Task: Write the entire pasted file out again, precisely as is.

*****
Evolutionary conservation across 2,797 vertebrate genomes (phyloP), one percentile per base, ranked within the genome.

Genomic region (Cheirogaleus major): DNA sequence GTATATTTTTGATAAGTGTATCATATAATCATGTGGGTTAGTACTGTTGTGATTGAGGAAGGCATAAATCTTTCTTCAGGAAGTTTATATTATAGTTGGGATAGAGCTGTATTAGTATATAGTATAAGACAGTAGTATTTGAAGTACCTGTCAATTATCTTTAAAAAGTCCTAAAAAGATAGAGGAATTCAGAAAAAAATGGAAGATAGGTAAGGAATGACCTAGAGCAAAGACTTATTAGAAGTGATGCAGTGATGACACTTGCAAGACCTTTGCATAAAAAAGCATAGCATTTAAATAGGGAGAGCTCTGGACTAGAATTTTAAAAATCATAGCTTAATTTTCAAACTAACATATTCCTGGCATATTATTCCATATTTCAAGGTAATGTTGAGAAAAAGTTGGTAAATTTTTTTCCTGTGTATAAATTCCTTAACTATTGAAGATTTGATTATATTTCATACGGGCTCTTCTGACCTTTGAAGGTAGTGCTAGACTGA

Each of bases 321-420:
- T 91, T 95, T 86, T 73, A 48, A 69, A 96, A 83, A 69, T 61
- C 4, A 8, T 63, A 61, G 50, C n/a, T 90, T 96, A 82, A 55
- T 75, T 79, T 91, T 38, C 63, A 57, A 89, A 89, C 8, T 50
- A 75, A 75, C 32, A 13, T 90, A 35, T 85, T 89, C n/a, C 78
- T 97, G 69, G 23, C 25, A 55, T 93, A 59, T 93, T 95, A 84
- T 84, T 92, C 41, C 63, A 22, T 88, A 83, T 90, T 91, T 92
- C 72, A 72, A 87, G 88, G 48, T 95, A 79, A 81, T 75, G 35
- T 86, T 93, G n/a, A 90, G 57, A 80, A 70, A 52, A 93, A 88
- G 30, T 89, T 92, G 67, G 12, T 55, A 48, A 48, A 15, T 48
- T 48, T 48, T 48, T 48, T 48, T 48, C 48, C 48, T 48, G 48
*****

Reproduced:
Evolutionary conservation across 2,797 vertebrate genomes (phyloP), one percentile per base, ranked within the genome.

Genomic region (Cheirogaleus major): DNA sequence GTATATTTTTGATAAGTGTATCATATAATCATGTGGGTTAGTACTGTTGTGATTGAGGAAGGCATAAATCTTTCTTCAGGAAGTTTATATTATAGTTGGGATAGAGCTGTATTAGTATATAGTATAAGACAGTAGTATTTGAAGTACCTGTCAATTATCTTTAAAAAGTCCTAAAAAGATAGAGGAATTCAGAAAAAAATGGAAGATAGGTAAGGAATGACCTAGAGCAAAGACTTATTAGAAGTGATGCAGTGATGACACTTGCAAGACCTTTGCATAAAAAAGCATAGCATTTAAATAGGGAGAGCTCTGGACTAGAATTTTAAAAATCATAGCTTAATTTTCAAACTAACATATTCCTGGCATATTATTCCATATTTCAAGGTAATGTTGAGAAAAAGTTGGTAAATTTTTTTCCTGTGTATAAATTCCTTAACTATTGAAGATTTGATTATATTTCATACGGGCTCTTCTGACCTTTGAAGGTAGTGCTAGACTGA

Each of bases 321-420:
- T 91, T 95, T 86, T 73, A 48, A 69, A 96, A 83, A 69, T 61
- C 4, A 8, T 63, A 61, G 50, C n/a, T 90, T 96, A 82, A 55
- T 75, T 79, T 91, T 38, C 63, A 57, A 89, A 89, C 8, T 50
- A 75, A 75, C 32, A 13, T 90, A 35, T 85, T 89, C n/a, C 78
- T 97, G 69, G 23, C 25, A 55, T 93, A 59, T 93, T 95, A 84
- T 84, T 92, C 41, C 63, A 22, T 88, A 83, T 90, T 91, T 92
- C 72, A 72, A 87, G 88, G 48, T 95, A 79, A 81, T 75, G 35
- T 86, T 93, G n/a, A 90, G 57, A 80, A 70, A 52, A 93, A 88
- G 30, T 89, T 92, G 67, G 12, T 55, A 48, A 48, A 15, T 48
- T 48, T 48, T 48, T 48, T 48, T 48, C 48, C 48, T 48, G 48